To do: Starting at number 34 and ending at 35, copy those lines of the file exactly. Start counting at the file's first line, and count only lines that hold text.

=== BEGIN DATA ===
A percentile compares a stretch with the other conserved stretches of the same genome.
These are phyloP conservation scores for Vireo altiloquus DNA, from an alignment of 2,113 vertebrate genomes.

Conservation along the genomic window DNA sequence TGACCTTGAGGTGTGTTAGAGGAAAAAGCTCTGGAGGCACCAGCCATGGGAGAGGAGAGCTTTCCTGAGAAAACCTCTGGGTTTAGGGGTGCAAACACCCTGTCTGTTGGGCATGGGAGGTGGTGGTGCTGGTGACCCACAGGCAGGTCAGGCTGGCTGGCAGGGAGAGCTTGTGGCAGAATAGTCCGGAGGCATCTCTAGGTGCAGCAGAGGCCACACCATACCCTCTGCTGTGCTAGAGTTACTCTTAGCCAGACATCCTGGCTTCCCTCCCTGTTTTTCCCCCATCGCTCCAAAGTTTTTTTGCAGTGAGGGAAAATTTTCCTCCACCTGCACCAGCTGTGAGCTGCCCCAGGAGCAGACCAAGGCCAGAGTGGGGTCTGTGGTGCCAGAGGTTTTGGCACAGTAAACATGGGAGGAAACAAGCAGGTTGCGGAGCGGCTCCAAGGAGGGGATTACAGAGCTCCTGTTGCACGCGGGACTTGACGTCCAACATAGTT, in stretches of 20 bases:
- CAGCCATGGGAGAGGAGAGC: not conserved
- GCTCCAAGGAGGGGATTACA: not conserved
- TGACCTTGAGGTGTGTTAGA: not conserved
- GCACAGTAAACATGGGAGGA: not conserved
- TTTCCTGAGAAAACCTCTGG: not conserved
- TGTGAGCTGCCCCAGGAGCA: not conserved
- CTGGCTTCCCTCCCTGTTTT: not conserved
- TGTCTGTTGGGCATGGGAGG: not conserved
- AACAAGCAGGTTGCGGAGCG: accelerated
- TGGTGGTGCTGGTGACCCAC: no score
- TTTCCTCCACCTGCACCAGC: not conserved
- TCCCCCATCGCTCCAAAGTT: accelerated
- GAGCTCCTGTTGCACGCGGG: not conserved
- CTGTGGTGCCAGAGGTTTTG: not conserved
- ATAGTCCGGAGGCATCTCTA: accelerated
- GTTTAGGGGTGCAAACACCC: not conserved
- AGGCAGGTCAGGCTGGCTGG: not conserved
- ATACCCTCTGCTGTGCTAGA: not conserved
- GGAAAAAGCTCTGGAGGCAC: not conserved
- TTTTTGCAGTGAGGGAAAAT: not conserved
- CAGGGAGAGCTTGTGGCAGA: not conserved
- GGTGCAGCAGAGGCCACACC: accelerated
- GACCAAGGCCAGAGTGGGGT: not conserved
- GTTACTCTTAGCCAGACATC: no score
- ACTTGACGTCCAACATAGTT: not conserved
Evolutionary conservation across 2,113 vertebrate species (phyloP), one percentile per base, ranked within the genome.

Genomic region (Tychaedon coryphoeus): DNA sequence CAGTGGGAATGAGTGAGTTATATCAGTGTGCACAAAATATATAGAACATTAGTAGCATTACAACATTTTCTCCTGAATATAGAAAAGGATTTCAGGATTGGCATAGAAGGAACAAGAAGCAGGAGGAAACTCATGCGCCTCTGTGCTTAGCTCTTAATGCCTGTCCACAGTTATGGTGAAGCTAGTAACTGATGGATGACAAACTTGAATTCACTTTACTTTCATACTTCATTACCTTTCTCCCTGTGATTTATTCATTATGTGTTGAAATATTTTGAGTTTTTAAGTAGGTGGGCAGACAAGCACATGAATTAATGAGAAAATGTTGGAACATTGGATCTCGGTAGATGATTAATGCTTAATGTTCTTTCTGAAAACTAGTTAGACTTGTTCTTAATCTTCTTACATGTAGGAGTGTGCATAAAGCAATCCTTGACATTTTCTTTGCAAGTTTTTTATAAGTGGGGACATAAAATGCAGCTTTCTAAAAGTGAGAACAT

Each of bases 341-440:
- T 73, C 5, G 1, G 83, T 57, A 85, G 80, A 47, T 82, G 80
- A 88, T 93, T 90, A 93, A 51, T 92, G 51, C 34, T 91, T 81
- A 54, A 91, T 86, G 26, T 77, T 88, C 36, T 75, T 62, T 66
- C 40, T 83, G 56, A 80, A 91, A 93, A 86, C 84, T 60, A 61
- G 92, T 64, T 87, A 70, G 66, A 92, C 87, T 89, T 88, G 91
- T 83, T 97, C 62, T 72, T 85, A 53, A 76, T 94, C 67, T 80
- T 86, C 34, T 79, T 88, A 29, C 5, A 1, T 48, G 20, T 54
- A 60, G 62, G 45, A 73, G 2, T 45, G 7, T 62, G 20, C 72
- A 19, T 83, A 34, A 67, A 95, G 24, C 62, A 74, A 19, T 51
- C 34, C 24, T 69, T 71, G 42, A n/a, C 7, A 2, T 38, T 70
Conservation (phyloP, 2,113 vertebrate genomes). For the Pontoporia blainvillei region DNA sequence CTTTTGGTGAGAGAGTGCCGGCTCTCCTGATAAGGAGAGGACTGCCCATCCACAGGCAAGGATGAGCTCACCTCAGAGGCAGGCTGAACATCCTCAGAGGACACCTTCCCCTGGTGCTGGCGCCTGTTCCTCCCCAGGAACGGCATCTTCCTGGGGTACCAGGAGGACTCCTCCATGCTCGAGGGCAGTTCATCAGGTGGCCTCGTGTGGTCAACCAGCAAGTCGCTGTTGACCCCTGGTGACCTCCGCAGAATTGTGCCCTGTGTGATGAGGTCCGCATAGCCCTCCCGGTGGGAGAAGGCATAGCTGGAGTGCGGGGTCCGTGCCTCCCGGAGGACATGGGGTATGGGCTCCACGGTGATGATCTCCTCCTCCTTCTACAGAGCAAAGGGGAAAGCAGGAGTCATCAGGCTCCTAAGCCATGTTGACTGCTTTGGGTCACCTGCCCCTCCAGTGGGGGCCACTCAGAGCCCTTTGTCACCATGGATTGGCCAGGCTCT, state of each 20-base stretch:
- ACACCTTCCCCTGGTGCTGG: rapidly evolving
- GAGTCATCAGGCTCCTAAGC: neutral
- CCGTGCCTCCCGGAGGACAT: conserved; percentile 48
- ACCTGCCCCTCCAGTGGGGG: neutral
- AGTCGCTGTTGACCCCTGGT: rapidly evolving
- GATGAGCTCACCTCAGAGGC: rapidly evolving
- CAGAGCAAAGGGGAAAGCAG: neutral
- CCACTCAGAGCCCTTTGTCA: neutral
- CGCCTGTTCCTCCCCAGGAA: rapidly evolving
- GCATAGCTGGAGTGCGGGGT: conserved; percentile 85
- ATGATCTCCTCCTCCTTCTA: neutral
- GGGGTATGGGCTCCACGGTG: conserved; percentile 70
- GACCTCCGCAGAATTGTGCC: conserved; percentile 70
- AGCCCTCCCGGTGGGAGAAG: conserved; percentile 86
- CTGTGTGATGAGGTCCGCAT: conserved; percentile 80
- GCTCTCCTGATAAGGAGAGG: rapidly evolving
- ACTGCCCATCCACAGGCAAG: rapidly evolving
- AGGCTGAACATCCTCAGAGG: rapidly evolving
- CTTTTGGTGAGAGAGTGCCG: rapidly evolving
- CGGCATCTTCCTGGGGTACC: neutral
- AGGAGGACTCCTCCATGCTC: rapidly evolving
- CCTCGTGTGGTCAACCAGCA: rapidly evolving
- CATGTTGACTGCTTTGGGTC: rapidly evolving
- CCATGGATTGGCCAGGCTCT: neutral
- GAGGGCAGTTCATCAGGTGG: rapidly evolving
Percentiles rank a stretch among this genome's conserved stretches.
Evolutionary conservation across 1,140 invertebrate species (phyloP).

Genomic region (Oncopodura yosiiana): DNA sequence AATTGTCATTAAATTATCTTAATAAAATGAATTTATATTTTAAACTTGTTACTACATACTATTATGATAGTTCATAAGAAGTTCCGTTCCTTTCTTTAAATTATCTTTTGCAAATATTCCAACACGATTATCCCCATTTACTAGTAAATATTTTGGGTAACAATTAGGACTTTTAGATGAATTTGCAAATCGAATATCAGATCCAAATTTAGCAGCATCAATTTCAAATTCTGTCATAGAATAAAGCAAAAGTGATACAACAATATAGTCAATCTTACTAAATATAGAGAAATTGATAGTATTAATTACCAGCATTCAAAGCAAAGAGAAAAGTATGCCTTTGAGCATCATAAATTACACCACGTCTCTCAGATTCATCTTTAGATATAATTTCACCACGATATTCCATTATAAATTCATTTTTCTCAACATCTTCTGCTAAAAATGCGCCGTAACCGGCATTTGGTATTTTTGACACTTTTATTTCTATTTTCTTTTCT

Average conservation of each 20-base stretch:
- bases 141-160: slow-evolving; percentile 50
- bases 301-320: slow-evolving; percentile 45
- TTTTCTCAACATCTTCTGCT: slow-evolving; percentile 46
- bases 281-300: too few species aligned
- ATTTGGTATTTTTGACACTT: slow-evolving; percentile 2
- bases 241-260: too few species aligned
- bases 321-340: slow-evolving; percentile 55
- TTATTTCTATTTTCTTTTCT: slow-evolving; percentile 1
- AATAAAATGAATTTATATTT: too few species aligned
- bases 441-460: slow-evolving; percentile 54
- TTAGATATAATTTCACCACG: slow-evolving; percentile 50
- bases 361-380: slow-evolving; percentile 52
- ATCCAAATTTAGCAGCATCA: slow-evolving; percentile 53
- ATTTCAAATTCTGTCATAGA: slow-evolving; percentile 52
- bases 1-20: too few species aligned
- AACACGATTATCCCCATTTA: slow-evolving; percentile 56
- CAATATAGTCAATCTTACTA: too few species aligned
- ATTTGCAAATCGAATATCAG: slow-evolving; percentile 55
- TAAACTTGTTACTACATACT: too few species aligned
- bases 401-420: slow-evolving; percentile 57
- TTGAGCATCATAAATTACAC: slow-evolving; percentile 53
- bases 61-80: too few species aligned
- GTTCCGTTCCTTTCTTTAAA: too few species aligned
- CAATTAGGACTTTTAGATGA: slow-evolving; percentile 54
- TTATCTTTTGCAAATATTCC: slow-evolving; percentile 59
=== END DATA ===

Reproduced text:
- A 54, A 91, T 86, G 26, T 77, T 88, C 36, T 75, T 62, T 66
- C 40, T 83, G 56, A 80, A 91, A 93, A 86, C 84, T 60, A 61